Weighing up the Different Options for Used Car Sales
Private sales, dealer trade ins or specialist car buying sites – there are pros and cons to each, and the best choice depends on your circumstances.
Like everything else in the modern world, there are more choices than ever before when it comes to selling your car. In days gone by, it was a simple matter of either placing a classified ad in your local paper or driving in to a trader and trying to get a good deal.
Both those options are still available today, but there are also a variety of specialist car buying sites, online dealers, websites where you can list your car and even the world’s most famous internet auction site.
Deciding which to choose depends very much on the car, but also on you. If you are in the habit of buying and selling old bangers for a few hundred pounds, then you might be comfortable with a “hands on” approach. If, on the other hand, you are the owner of several thousand pounds worth of high end motor car and are, for example, asking yourself “how can I best sell my Audi,” the answer might be quite different.
Specialist car buyers
There is a lot to be said for companies that specialise in buying cars. You know you are going to get a competitive price at the current market rate, and the sale can be completed practically instantly.
There is none of the hassle of deciding on the right asking price, taking photos, researching where to list it and paying out on advertising fees.
You are also spared the pain of dealing with potential buyers who want to come and kick the tyres, request a test drive without proper insurance and argue over the price.
The cons? Well, some might argue that you can get a better price selling privately, as you are cutting out the “middle man” – this is probably true, but the general consensus is that for a car worth several thousands of pounds, it does not make a huge amount of difference, particularly in view of the cost savings on advertising.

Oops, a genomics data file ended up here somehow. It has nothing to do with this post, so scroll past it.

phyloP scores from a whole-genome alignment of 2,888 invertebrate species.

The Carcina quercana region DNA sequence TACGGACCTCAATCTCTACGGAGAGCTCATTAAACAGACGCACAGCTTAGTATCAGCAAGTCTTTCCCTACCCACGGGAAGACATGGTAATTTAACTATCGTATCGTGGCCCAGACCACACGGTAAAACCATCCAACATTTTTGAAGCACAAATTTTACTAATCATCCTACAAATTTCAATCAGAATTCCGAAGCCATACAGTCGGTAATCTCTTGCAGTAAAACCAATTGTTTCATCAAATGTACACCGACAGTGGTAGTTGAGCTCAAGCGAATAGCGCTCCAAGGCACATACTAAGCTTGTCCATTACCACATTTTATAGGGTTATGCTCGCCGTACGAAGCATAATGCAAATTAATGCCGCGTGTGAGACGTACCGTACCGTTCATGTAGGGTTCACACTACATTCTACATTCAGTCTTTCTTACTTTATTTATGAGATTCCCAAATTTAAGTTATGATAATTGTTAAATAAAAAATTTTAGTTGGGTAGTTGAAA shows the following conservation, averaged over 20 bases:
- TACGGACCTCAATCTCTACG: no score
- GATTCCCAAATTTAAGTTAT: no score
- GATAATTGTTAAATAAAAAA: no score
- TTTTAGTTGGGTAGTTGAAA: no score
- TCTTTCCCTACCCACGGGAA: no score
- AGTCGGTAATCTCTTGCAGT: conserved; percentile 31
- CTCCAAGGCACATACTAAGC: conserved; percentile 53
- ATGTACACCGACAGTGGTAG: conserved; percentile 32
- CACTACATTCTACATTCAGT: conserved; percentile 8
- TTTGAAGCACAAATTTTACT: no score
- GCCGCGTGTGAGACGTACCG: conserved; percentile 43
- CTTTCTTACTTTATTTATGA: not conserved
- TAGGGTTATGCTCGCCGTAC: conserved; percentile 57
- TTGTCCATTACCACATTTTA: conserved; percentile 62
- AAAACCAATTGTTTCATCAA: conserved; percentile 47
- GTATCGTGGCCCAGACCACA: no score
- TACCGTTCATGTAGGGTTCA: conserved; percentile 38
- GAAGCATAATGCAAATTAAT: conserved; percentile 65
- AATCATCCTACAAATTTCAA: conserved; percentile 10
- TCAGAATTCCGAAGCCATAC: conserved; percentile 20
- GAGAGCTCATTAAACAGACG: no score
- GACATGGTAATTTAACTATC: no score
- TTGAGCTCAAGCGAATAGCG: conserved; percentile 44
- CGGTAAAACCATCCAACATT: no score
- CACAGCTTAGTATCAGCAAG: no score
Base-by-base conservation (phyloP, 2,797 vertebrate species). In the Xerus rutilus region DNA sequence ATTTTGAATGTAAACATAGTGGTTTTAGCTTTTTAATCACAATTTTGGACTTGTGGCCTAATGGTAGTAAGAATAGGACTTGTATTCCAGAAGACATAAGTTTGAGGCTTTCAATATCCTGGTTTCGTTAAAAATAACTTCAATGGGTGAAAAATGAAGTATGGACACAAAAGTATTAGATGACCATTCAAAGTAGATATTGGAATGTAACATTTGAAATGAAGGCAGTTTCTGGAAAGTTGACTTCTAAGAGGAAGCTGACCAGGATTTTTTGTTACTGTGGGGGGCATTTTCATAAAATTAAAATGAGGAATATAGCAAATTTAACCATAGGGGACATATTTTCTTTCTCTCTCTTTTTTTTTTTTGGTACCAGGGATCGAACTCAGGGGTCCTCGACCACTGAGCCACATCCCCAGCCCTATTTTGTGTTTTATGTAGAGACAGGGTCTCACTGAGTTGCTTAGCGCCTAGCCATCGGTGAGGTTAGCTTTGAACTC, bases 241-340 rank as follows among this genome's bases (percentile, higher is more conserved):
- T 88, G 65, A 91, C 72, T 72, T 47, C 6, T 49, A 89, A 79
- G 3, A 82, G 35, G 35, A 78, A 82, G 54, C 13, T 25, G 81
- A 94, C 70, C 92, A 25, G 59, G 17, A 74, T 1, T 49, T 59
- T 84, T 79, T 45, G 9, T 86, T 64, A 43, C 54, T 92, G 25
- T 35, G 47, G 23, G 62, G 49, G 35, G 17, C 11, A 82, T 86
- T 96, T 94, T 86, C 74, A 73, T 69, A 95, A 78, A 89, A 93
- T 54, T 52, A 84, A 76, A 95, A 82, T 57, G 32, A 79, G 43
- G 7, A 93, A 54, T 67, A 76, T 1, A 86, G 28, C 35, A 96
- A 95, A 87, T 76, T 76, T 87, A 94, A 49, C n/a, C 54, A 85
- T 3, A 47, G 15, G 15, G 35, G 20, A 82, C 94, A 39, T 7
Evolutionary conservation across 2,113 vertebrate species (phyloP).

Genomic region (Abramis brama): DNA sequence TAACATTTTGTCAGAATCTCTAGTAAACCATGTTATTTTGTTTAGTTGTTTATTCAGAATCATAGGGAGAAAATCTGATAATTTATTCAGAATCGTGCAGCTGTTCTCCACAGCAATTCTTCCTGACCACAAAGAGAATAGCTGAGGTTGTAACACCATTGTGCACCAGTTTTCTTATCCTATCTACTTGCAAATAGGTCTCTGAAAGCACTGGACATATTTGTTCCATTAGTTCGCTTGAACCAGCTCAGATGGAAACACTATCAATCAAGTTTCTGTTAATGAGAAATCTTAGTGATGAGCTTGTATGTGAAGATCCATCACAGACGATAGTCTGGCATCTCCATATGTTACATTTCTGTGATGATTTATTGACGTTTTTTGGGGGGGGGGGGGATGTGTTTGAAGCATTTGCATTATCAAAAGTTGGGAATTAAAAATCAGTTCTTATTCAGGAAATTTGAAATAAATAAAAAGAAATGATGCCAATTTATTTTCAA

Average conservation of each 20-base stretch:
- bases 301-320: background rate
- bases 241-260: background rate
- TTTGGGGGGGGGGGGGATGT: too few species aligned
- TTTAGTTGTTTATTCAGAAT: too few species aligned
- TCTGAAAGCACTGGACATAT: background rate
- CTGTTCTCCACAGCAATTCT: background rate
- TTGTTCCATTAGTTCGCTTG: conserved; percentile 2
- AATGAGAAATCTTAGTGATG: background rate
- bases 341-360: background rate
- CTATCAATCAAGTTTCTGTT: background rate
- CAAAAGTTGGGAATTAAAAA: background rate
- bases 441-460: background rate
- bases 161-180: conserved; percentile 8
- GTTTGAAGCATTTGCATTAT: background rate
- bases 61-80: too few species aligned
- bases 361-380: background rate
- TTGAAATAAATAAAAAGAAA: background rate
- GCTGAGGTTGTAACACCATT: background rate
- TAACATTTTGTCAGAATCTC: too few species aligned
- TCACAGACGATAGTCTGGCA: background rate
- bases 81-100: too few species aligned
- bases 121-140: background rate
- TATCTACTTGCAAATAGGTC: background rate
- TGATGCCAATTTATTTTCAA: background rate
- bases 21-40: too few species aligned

As we mentioned above, cutting out the middle man has its benefits financially. By selling directly, you can, in theory, achieve the best price. This is particularly relevant if you are selling at the lower end – if your car is only worth £500, then the specialist sites are only going to be able to offer around half its value in order to cover their own overheads.
The negative is that unless you know what you are doing, selling a car can be a painful and stressful procedure. You need to expend time and effort preparing the car for sale, taking pictures, listing it and then dealing with the chancers and time wasters who will inevitably form a queue at your front door.
If you are buying a new car from a dealer, they will probably offer you a part exchange deal on your old car. This can be a simple and hassle free way of killing two birds with one stone. It is particularly attractive as an option if you have an old clunker to trade, as they might well offer more than the few hundred pounds it is worth, just to secure the deal.
For high value cars, beware, though. You will almost always be better off getting the best price from a car buying firm and then having the cold hard cash in your account to negotiate a purchase deal.